Until finally, one day, exhausted, we sent off what we had to the publisher for reading by its editor who, then, had his ideas that had to be taken into account. Would we, or wouldn’t we, give credit to our cover designer, even though she’d been commissioned to do a work-for-hire? Answer: yes. Did I want my name in larger font, because it appears second to Adrienne’s on the cover? Answer: that won’t be necessary.  Why was brown sugar mentioned in one recipe but no instructions given as to where and how it should be used? Answer: an oversight that needed correcting. Shouldn’t all temperatures include “F” for Fahrenheit, in case one of my European publishers (used to “C” for Celsius) considers the book for a foreign edition? Answer: yes, of course.

All, and so much more, resulting, months later, in the publisher’s proofs of the book, in representation of how the manuscript will physically look, in print format, sans title, suddenly appearing on our doorstep. At which time, anyone, including us, would have thought that all that was required of us was but one final once-over of our long- and hard-won results, and, then, a swift send off to the publisher for direct routing  do not pass Go!  to the presses. Wrong! Mistakes were still found. Grammatical errors were still evident. Things once true, when the manuscript was first submitted, had changed, and needed changing within the text. Jon was spelled as John. A recipe wasn’t credited correctly. A footnote was out of sequence. A chapter heading differed in the index from how it appeared in the text. Until twenty-five pages of corrections had to be returned to the publisher for additional manuscript revision.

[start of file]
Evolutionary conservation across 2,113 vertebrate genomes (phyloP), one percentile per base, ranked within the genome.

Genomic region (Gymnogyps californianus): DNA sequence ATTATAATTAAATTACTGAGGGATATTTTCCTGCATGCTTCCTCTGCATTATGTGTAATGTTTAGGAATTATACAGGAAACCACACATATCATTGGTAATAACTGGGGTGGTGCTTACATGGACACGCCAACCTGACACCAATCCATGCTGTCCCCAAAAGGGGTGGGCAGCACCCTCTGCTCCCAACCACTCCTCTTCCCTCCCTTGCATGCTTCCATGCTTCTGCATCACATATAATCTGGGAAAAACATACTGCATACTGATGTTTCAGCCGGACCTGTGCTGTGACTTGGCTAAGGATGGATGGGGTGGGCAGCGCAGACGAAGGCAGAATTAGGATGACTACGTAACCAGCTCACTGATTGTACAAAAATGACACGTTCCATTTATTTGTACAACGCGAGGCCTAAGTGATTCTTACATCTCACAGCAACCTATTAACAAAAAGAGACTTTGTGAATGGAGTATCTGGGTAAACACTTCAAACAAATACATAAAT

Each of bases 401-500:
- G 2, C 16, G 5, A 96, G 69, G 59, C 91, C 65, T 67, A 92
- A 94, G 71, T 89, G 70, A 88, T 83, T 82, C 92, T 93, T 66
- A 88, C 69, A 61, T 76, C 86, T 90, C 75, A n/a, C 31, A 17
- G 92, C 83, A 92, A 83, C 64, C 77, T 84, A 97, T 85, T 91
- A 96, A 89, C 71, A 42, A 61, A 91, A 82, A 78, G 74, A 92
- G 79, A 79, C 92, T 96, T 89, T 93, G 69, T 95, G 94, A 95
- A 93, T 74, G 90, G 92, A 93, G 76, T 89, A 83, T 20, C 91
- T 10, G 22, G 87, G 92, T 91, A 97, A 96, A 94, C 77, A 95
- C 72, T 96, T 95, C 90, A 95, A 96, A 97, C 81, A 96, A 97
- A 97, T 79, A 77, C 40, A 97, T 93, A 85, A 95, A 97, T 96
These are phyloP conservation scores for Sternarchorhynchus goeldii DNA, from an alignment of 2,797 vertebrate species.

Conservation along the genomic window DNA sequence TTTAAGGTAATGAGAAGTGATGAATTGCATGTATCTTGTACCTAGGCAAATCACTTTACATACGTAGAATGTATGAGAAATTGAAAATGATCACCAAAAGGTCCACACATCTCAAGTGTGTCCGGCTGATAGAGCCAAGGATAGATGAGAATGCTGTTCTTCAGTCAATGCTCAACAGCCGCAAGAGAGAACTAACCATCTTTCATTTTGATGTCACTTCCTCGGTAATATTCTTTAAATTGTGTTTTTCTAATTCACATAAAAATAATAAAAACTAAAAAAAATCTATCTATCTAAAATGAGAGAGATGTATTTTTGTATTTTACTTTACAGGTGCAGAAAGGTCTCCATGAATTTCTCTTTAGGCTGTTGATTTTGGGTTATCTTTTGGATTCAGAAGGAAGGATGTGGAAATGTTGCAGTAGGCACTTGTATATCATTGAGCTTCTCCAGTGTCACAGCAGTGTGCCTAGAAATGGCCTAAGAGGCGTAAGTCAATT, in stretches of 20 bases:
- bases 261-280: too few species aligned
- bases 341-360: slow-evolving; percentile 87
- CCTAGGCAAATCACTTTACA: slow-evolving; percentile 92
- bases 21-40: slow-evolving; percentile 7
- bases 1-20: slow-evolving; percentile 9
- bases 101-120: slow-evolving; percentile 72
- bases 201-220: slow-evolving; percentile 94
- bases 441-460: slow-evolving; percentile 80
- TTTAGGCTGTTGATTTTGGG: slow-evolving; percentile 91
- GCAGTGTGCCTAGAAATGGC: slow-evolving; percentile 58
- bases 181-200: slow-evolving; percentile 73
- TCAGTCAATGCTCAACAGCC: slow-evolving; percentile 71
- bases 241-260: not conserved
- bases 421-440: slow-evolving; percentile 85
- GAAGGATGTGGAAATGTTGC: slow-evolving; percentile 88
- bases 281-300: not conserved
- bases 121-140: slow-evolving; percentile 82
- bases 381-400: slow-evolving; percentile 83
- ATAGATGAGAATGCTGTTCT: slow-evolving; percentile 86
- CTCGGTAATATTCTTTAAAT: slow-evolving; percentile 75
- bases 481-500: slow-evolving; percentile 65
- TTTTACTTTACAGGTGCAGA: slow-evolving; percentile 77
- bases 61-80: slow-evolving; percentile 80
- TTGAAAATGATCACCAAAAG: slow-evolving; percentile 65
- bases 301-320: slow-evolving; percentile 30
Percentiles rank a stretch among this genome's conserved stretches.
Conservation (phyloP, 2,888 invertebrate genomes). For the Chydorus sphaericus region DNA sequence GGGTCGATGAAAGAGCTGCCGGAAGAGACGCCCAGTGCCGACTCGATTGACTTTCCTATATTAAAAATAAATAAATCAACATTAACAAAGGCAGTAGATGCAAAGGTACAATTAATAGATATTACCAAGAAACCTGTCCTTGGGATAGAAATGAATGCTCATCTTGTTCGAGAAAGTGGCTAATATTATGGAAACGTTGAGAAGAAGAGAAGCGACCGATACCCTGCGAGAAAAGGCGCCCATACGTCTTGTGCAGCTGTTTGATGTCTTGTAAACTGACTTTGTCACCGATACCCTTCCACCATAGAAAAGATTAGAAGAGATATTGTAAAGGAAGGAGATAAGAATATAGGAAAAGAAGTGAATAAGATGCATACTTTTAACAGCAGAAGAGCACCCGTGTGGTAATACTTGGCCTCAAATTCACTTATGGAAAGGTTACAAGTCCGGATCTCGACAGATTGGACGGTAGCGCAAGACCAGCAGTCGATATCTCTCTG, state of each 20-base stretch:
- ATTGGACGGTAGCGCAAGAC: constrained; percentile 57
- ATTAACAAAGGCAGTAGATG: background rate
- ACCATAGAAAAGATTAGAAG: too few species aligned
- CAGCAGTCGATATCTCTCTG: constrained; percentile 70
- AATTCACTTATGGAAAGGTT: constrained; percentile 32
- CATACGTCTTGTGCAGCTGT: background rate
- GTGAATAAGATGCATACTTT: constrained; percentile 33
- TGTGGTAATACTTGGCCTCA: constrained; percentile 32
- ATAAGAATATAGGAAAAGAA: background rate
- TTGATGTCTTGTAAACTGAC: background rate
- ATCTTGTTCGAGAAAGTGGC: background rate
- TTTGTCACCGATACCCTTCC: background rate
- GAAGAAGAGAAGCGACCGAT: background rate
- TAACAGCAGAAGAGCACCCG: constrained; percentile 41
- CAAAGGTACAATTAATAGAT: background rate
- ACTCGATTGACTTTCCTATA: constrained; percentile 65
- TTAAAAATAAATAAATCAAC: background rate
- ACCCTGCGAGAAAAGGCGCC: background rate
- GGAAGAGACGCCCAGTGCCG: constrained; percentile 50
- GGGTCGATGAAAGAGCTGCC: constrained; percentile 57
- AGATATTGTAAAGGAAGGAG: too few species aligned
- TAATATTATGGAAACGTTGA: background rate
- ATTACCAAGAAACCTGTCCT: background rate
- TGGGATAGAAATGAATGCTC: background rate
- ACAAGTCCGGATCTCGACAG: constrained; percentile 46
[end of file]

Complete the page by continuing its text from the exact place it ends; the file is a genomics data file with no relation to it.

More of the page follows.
And that, folks, is where we are today. Those twenty-five pages of corrections are in the process of being implemented. After which, the book WILL go to print.  Then, it WILL ship to bookstands everywhere. Then, it WILL be yours for the asking (and for the purchase price). Not an easy road, to be sure  from us, to publisher, to you  but not all that different, in the long run, from the road taken by just about every book I’ve ever written (and I’ve written over two-hundred of them). So, be just a bit better informed the next time you think writing any book is a piece of cake, even if, in this case, that piece of cake is gluten-free.

Look for THE GLUTEN FREE-WAY: MY WAY by Adrienne Z. Milligan & William Maltese hopefully available for your reading pleasure before the 2009 holiday season begins!